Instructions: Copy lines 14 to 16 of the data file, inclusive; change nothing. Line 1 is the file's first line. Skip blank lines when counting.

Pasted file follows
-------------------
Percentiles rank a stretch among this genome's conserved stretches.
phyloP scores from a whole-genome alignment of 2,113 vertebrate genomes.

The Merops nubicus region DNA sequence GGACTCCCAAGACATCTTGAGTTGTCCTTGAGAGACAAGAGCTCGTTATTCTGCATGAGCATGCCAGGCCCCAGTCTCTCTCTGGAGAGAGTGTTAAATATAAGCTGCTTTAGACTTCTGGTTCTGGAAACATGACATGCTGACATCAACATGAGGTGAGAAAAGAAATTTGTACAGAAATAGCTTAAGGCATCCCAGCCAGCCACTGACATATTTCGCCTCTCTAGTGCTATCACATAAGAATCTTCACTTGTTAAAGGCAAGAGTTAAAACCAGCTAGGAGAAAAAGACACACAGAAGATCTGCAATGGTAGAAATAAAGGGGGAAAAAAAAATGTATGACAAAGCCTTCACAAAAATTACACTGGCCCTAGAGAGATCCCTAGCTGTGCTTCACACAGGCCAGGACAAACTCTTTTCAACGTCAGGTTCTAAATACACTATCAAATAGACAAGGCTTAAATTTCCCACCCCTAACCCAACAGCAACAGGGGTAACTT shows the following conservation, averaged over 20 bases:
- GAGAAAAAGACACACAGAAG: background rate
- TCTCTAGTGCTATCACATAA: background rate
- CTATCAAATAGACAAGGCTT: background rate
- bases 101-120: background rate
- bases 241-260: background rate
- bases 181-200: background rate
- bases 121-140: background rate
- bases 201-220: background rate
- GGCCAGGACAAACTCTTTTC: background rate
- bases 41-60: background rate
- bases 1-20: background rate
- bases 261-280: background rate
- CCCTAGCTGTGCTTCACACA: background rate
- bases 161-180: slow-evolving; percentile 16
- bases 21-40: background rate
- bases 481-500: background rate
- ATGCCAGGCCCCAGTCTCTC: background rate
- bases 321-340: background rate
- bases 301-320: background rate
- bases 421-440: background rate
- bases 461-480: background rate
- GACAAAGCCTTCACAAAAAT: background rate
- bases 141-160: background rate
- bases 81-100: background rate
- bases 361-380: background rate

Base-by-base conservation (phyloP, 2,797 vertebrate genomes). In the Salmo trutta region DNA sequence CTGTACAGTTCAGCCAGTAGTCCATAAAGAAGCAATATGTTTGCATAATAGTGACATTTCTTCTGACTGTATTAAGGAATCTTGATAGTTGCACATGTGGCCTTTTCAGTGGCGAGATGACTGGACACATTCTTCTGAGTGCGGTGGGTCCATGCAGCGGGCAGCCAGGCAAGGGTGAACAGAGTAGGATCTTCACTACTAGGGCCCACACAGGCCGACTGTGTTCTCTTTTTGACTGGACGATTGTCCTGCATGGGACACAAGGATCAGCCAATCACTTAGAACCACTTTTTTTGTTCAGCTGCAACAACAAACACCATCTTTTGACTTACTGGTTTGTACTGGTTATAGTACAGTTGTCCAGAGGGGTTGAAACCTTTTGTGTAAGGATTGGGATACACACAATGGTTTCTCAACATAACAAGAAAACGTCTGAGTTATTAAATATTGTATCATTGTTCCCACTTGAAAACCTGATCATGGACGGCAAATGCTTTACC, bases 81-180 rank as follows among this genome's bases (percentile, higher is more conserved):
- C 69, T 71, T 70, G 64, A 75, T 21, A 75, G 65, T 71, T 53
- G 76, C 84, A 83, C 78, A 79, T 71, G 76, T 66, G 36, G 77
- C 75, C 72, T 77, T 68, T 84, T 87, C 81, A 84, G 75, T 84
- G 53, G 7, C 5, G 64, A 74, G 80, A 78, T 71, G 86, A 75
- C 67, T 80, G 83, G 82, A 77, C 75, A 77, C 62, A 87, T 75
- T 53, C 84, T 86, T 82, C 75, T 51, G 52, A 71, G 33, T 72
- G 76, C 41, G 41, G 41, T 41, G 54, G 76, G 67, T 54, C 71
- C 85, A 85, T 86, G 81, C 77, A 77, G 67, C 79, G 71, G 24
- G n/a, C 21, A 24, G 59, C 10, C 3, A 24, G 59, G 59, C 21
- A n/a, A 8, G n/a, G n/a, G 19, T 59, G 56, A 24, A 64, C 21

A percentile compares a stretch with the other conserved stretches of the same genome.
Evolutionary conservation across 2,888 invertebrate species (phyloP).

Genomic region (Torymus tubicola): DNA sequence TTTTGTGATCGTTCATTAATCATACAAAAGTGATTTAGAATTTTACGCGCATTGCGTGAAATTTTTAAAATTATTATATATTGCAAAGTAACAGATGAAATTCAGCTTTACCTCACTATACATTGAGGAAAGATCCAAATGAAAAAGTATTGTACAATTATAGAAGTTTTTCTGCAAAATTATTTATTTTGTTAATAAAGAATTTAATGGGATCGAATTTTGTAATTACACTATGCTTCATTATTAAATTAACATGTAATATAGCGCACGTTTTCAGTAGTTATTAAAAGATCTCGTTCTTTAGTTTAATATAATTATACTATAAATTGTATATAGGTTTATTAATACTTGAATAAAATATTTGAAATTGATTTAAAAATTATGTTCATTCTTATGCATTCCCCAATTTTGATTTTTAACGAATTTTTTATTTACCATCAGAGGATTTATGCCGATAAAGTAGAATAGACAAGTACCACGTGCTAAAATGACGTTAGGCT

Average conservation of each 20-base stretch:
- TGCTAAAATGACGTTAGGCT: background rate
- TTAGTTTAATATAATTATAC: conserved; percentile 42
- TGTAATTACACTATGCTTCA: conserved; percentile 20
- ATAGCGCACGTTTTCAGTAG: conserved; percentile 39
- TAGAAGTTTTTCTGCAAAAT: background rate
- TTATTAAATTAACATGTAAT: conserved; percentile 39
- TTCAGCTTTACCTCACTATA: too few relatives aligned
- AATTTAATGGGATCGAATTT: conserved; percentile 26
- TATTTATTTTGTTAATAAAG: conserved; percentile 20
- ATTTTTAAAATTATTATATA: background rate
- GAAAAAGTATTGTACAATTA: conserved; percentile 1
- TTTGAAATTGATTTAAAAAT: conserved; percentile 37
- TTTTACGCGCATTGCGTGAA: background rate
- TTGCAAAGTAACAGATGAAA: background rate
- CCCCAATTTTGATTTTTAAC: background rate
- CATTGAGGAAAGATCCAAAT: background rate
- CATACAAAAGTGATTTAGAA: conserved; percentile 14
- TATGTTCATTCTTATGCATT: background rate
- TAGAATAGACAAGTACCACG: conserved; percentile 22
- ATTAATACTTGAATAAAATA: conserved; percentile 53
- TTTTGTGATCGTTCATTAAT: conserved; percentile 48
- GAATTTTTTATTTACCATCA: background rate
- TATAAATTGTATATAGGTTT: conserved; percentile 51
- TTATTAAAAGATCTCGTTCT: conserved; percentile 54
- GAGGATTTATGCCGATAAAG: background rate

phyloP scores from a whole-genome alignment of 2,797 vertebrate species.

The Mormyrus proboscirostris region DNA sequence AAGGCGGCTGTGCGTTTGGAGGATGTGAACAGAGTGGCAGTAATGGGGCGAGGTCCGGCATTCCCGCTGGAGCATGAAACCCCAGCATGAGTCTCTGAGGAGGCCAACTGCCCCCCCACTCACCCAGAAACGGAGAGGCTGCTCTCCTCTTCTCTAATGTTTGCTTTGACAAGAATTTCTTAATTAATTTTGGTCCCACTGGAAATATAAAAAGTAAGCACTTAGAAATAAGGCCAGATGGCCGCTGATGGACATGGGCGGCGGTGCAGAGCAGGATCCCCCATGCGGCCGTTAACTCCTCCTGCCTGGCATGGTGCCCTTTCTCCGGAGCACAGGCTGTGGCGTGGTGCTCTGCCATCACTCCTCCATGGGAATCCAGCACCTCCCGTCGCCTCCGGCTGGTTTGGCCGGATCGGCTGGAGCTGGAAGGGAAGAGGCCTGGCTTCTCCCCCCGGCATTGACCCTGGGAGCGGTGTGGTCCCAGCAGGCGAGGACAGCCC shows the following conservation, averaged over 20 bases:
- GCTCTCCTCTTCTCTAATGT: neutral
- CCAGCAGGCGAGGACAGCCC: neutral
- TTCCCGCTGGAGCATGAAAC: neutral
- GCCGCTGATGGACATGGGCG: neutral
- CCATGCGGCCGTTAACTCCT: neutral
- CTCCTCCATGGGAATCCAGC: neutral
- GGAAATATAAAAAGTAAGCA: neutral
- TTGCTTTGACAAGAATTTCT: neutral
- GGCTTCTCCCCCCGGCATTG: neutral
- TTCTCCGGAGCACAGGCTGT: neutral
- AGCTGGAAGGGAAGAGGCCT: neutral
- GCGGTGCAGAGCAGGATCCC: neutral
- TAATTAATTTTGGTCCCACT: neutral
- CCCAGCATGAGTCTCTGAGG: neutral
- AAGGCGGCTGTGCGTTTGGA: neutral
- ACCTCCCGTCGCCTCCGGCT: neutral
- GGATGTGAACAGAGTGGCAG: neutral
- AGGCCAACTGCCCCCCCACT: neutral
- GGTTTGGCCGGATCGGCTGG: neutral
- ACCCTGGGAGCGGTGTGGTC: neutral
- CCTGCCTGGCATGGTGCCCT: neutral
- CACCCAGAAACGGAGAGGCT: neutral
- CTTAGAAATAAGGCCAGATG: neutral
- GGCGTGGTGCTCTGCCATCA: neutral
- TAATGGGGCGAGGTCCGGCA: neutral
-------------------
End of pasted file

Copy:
- bases 1-20: background rate
- bases 261-280: background rate
- CCCTAGCTGTGCTTCACACA: background rate